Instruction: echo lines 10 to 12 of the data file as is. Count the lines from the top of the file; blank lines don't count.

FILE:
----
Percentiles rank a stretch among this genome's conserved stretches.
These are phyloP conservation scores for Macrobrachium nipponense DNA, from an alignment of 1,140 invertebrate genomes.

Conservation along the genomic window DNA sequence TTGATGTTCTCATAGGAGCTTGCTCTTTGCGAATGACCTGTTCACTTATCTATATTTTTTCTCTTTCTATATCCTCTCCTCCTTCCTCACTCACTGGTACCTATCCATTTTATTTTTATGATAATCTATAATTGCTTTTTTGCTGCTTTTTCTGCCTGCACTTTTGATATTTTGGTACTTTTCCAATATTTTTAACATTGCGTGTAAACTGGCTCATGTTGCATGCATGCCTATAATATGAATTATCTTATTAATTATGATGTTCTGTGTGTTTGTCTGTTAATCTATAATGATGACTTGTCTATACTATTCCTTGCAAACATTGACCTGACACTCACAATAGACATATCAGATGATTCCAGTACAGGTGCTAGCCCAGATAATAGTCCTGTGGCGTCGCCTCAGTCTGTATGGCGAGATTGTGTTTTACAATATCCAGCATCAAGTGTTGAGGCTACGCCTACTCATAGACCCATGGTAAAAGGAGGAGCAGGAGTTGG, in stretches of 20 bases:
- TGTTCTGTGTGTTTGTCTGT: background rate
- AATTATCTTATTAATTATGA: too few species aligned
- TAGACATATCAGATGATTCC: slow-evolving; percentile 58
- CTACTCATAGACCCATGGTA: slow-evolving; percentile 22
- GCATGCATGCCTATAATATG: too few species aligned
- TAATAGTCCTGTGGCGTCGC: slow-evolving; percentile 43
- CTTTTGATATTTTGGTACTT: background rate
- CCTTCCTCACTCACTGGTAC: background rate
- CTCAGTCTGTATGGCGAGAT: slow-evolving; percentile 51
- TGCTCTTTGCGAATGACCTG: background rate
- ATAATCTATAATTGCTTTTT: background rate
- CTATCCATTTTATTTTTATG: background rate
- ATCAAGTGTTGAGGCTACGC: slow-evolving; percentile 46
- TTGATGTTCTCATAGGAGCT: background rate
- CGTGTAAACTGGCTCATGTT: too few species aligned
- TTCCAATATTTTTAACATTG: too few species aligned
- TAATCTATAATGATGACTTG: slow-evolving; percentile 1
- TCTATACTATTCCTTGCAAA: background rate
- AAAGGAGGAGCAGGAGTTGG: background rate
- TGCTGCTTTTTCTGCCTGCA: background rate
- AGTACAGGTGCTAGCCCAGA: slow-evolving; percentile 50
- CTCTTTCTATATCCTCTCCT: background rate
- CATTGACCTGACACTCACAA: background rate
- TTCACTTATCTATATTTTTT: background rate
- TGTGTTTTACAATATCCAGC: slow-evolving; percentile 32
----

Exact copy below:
- CTTTTGATATTTTGGTACTT: background rate
- CCTTCCTCACTCACTGGTAC: background rate
- CTCAGTCTGTATGGCGAGAT: slow-evolving; percentile 51